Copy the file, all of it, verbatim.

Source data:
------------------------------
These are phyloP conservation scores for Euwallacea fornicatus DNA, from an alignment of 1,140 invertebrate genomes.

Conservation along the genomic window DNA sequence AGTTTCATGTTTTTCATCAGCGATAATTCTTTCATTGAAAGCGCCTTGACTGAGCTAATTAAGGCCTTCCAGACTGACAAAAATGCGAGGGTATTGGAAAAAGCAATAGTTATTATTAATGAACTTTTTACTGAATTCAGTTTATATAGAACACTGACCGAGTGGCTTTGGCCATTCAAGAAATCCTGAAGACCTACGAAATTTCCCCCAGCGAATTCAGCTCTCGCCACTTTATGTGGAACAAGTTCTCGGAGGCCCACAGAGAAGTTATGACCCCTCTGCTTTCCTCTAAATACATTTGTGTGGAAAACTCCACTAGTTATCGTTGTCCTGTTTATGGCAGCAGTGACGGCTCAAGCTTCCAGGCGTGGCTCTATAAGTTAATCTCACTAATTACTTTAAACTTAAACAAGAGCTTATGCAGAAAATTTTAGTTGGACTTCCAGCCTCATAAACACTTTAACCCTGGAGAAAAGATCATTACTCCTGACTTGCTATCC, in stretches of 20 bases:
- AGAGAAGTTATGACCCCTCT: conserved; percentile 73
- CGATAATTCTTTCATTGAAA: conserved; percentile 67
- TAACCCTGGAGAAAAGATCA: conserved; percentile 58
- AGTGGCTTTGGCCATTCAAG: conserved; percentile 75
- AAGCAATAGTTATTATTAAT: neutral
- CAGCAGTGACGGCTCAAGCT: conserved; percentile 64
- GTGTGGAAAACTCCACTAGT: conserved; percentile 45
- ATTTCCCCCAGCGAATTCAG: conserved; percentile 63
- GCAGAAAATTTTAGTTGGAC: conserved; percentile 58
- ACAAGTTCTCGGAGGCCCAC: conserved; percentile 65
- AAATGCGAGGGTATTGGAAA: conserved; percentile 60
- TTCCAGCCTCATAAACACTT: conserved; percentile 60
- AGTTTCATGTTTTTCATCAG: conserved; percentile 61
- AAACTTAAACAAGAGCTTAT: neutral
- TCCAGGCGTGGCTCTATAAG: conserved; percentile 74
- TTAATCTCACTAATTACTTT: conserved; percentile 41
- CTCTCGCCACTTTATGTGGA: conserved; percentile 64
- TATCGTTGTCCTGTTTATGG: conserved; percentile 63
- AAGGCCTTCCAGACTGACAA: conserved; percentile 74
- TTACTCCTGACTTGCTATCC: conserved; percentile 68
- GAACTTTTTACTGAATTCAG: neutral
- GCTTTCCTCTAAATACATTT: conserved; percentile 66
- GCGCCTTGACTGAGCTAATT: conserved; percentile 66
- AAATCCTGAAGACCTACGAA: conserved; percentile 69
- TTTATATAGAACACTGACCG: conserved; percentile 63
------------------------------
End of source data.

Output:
These are phyloP conservation scores for Euwallacea fornicatus DNA, from an alignment of 1,140 invertebrate genomes.

Conservation along the genomic window DNA sequence AGTTTCATGTTTTTCATCAGCGATAATTCTTTCATTGAAAGCGCCTTGACTGAGCTAATTAAGGCCTTCCAGACTGACAAAAATGCGAGGGTATTGGAAAAAGCAATAGTTATTATTAATGAACTTTTTACTGAATTCAGTTTATATAGAACACTGACCGAGTGGCTTTGGCCATTCAAGAAATCCTGAAGACCTACGAAATTTCCCCCAGCGAATTCAGCTCTCGCCACTTTATGTGGAACAAGTTCTCGGAGGCCCACAGAGAAGTTATGACCCCTCTGCTTTCCTCTAAATACATTTGTGTGGAAAACTCCACTAGTTATCGTTGTCCTGTTTATGGCAGCAGTGACGGCTCAAGCTTCCAGGCGTGGCTCTATAAGTTAATCTCACTAATTACTTTAAACTTAAACAAGAGCTTATGCAGAAAATTTTAGTTGGACTTCCAGCCTCATAAACACTTTAACCCTGGAGAAAAGATCATTACTCCTGACTTGCTATCC, in stretches of 20 bases:
- AGAGAAGTTATGACCCCTCT: conserved; percentile 73
- CGATAATTCTTTCATTGAAA: conserved; percentile 67
- TAACCCTGGAGAAAAGATCA: conserved; percentile 58
- AGTGGCTTTGGCCATTCAAG: conserved; percentile 75
- AAGCAATAGTTATTATTAAT: neutral
- CAGCAGTGACGGCTCAAGCT: conserved; percentile 64
- GTGTGGAAAACTCCACTAGT: conserved; percentile 45
- ATTTCCCCCAGCGAATTCAG: conserved; percentile 63
- GCAGAAAATTTTAGTTGGAC: conserved; percentile 58
- ACAAGTTCTCGGAGGCCCAC: conserved; percentile 65
- AAATGCGAGGGTATTGGAAA: conserved; percentile 60
- TTCCAGCCTCATAAACACTT: conserved; percentile 60
- AGTTTCATGTTTTTCATCAG: conserved; percentile 61
- AAACTTAAACAAGAGCTTAT: neutral
- TCCAGGCGTGGCTCTATAAG: conserved; percentile 74
- TTAATCTCACTAATTACTTT: conserved; percentile 41
- CTCTCGCCACTTTATGTGGA: conserved; percentile 64
- TATCGTTGTCCTGTTTATGG: conserved; percentile 63
- AAGGCCTTCCAGACTGACAA: conserved; percentile 74
- TTACTCCTGACTTGCTATCC: conserved; percentile 68
- GAACTTTTTACTGAATTCAG: neutral
- GCTTTCCTCTAAATACATTT: conserved; percentile 66
- GCGCCTTGACTGAGCTAATT: conserved; percentile 66
- AAATCCTGAAGACCTACGAA: conserved; percentile 69
- TTTATATAGAACACTGACCG: conserved; percentile 63